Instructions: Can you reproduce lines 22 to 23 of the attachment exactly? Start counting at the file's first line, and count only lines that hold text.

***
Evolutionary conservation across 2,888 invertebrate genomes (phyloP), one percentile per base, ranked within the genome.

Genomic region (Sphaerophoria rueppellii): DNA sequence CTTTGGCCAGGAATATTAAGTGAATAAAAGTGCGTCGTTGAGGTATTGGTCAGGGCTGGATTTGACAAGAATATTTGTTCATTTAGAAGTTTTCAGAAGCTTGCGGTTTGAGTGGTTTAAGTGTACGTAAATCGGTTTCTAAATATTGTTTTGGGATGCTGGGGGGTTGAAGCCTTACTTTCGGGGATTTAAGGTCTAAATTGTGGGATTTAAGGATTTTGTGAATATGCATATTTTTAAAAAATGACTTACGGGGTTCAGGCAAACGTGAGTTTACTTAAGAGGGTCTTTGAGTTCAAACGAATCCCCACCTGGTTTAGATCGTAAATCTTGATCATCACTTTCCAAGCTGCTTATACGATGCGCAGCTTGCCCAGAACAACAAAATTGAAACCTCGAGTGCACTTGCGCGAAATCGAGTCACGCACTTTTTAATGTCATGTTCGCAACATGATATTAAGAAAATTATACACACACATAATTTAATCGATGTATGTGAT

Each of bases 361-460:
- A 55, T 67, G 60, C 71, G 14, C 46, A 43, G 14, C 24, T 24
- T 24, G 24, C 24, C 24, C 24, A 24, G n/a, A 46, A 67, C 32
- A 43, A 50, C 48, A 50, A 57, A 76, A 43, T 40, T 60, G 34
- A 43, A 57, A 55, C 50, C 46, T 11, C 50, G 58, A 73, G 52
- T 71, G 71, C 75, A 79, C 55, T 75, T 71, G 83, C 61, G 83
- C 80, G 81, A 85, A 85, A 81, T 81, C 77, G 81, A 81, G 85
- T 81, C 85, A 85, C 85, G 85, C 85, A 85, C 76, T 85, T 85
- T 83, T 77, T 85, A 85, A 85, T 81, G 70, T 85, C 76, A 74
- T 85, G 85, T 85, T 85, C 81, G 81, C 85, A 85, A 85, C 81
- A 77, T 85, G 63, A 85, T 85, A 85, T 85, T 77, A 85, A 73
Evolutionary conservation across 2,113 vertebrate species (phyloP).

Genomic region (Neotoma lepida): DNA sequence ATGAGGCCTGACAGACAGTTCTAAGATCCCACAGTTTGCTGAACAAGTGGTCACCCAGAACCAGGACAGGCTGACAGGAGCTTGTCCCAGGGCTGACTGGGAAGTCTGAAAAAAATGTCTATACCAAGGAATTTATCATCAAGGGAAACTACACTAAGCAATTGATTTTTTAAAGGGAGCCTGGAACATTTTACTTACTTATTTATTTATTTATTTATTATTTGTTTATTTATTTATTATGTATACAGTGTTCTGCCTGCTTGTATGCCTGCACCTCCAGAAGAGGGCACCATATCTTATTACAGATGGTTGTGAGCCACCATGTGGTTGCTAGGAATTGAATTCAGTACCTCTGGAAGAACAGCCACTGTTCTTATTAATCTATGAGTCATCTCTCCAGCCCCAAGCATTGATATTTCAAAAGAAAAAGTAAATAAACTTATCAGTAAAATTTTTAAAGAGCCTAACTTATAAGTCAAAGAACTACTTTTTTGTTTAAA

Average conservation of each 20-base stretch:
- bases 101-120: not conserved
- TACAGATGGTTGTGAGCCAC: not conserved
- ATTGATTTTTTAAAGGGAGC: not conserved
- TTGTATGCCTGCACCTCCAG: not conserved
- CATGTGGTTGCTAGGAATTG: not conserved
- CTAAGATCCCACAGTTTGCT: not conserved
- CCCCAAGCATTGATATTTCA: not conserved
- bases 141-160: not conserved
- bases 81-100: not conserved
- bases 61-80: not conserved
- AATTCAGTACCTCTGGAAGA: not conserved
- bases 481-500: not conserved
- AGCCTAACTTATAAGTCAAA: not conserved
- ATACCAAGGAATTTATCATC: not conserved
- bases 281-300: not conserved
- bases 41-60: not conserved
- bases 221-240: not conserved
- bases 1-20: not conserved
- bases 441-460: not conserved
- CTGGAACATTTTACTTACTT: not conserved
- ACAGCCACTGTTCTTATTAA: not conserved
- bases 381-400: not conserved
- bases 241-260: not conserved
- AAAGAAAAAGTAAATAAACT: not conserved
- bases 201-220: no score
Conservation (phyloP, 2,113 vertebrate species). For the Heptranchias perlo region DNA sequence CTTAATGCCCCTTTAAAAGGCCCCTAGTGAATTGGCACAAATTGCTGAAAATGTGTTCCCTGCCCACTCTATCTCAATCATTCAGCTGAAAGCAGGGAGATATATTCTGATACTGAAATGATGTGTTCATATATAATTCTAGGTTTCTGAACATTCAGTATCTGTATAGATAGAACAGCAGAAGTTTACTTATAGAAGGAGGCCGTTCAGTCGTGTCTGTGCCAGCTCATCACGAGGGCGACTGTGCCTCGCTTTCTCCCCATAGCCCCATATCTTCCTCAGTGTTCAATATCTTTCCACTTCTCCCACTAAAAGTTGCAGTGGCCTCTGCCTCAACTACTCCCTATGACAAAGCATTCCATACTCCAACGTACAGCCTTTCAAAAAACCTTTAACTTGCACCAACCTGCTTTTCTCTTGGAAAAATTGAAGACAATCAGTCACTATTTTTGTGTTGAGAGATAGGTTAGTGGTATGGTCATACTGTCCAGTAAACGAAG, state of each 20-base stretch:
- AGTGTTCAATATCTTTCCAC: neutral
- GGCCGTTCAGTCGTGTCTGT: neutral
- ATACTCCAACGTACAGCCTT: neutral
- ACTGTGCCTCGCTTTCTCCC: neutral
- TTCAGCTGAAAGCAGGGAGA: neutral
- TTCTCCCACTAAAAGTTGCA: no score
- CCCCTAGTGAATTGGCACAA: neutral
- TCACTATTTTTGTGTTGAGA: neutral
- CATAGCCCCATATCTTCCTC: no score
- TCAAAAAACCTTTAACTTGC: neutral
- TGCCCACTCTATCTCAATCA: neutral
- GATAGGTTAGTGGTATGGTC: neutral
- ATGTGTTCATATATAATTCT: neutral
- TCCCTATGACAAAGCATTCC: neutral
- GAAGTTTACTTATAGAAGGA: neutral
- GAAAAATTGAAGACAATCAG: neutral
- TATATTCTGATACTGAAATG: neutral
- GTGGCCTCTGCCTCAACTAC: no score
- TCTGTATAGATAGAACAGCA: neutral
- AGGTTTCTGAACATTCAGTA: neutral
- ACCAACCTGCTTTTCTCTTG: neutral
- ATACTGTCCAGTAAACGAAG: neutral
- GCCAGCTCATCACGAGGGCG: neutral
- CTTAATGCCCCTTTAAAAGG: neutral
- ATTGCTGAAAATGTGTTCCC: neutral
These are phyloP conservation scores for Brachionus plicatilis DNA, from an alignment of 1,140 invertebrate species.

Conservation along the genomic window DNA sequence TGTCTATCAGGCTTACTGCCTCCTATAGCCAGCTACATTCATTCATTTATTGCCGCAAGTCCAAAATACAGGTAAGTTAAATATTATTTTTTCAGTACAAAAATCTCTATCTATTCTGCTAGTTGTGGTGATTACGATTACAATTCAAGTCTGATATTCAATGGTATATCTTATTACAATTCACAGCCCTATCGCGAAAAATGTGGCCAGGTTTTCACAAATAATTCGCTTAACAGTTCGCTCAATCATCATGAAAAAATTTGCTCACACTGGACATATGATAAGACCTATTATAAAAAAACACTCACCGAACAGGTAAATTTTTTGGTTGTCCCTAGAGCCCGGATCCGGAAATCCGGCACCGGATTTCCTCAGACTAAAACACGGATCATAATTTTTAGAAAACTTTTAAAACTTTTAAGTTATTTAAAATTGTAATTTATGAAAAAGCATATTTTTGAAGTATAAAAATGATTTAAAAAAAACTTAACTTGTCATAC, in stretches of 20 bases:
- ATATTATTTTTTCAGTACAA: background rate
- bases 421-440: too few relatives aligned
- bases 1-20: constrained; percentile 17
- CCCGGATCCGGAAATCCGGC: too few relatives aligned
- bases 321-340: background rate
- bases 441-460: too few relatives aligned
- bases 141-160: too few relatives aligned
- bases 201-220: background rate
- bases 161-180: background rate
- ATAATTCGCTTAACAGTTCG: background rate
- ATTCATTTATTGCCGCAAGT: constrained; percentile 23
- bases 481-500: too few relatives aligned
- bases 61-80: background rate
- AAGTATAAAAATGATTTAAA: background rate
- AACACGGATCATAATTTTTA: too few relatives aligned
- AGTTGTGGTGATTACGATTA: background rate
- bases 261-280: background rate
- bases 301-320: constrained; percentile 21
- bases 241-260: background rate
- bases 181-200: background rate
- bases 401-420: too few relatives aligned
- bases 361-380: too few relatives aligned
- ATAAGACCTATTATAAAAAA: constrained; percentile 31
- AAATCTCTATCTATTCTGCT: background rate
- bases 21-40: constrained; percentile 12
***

- CTAAGATCCCACAGTTTGCT: not conserved
- CCCCAAGCATTGATATTTCA: not conserved